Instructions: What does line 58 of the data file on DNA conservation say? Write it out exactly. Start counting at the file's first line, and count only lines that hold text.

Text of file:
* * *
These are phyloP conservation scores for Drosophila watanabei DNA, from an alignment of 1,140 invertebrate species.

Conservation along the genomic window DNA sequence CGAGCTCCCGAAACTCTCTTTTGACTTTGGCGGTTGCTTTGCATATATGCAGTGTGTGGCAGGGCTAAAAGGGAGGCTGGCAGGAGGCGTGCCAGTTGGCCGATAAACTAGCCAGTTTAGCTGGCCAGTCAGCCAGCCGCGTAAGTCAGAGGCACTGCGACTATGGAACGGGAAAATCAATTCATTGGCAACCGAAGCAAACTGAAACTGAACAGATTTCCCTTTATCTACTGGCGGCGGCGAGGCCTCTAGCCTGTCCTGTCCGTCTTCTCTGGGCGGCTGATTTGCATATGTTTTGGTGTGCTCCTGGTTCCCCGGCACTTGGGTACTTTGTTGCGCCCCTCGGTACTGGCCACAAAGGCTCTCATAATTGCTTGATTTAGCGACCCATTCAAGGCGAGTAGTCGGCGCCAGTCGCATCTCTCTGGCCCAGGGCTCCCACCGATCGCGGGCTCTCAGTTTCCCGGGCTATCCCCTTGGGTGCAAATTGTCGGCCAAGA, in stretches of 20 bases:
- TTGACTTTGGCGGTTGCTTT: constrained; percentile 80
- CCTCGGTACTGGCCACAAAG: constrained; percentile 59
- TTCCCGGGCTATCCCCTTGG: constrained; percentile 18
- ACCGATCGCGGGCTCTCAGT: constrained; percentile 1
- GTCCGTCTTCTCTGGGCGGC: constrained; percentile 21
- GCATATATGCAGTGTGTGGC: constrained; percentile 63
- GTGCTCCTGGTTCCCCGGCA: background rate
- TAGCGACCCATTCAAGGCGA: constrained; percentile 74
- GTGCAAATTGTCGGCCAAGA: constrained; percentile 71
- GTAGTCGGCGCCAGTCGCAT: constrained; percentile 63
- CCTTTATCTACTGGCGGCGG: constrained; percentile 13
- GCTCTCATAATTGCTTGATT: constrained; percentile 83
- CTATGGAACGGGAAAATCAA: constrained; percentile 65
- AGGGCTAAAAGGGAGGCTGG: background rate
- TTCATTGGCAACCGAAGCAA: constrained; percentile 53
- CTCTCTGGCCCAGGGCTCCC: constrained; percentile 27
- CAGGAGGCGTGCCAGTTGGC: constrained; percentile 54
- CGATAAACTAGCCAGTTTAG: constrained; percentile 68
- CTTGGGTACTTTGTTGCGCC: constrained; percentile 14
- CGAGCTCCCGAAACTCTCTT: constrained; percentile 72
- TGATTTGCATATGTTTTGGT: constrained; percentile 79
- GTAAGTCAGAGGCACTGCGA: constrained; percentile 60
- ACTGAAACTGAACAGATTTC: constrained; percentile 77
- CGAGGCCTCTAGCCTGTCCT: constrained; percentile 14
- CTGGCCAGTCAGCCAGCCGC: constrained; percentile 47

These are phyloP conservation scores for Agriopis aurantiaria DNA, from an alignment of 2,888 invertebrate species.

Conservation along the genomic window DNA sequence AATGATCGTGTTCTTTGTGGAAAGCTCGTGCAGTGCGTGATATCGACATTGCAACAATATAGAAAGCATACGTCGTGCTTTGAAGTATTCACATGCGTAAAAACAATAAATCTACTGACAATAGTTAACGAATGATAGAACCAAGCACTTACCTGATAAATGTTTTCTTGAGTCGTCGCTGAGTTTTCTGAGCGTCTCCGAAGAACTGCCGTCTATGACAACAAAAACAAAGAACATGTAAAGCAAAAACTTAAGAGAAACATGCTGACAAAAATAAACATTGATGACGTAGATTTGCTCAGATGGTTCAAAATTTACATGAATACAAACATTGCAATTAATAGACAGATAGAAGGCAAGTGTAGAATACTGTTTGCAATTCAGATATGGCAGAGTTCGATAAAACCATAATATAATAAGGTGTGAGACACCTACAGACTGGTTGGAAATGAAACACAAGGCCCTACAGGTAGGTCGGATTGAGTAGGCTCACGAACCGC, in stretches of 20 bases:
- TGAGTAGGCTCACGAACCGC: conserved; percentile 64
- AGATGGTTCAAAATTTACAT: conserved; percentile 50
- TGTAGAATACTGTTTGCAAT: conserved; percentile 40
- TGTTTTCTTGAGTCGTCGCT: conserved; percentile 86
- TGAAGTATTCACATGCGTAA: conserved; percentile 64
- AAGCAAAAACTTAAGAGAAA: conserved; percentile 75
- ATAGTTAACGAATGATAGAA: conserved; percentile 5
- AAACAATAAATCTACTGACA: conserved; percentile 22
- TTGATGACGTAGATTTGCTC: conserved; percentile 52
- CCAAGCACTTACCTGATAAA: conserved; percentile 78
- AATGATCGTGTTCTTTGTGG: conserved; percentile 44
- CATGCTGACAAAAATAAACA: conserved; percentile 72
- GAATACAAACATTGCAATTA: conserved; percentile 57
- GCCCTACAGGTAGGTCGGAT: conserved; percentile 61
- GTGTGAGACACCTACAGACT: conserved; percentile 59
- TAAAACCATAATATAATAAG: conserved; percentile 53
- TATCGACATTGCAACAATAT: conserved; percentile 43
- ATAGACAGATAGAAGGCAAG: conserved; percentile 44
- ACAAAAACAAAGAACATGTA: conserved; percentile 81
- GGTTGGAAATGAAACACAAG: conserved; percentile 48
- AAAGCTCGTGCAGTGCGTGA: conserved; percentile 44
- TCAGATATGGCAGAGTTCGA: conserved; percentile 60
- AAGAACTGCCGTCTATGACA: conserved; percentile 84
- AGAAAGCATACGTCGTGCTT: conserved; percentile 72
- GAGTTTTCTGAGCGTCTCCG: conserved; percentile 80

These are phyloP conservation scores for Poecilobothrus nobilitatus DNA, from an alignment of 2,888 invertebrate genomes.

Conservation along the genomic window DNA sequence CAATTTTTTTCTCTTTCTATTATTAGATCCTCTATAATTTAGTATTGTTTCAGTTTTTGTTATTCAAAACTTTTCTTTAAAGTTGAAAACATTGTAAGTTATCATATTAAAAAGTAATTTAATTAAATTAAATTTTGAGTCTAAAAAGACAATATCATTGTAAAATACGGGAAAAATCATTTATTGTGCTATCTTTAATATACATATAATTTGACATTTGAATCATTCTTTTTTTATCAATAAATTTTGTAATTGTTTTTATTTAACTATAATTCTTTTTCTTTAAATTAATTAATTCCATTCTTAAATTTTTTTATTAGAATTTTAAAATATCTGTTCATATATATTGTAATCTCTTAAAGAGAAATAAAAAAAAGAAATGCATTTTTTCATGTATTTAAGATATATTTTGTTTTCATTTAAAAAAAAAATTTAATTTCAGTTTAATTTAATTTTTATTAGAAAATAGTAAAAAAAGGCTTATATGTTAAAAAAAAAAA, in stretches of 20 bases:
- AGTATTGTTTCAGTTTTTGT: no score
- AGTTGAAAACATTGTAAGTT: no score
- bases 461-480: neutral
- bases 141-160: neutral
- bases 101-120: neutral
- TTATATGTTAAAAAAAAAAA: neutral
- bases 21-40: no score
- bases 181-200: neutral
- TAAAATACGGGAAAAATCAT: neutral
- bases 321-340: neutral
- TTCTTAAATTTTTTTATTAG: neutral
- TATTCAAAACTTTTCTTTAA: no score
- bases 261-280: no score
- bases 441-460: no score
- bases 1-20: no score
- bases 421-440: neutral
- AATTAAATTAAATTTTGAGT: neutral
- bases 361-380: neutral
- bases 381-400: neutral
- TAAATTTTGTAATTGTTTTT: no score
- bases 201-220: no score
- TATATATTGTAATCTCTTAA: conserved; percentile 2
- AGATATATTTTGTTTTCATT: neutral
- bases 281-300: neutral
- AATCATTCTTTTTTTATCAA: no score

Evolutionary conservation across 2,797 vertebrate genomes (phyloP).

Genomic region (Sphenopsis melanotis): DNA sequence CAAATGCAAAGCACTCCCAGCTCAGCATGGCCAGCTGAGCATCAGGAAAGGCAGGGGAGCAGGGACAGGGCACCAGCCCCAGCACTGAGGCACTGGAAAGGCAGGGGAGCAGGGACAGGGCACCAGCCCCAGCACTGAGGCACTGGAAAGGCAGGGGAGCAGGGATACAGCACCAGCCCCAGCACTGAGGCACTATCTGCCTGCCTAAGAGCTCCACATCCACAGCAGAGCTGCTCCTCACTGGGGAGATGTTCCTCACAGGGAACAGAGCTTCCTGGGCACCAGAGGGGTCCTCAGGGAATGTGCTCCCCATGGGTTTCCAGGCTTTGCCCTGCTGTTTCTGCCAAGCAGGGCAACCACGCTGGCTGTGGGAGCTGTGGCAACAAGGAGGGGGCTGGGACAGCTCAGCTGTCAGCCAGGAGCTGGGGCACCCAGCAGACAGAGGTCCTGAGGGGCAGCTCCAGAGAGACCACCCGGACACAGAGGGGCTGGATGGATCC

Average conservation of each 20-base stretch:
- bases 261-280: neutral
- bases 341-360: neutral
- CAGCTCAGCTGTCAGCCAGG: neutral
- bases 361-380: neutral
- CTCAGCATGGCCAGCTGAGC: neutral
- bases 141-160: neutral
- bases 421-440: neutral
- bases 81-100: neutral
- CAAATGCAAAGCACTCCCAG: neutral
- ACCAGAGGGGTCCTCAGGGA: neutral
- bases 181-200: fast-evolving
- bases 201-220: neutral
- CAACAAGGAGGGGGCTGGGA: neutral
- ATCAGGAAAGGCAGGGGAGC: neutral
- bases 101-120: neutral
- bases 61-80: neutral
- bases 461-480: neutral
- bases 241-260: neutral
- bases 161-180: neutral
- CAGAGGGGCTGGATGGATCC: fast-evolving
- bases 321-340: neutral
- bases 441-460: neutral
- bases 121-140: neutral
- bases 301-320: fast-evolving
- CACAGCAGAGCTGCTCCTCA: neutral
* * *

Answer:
- AGTTGAAAACATTGTAAGTT: no score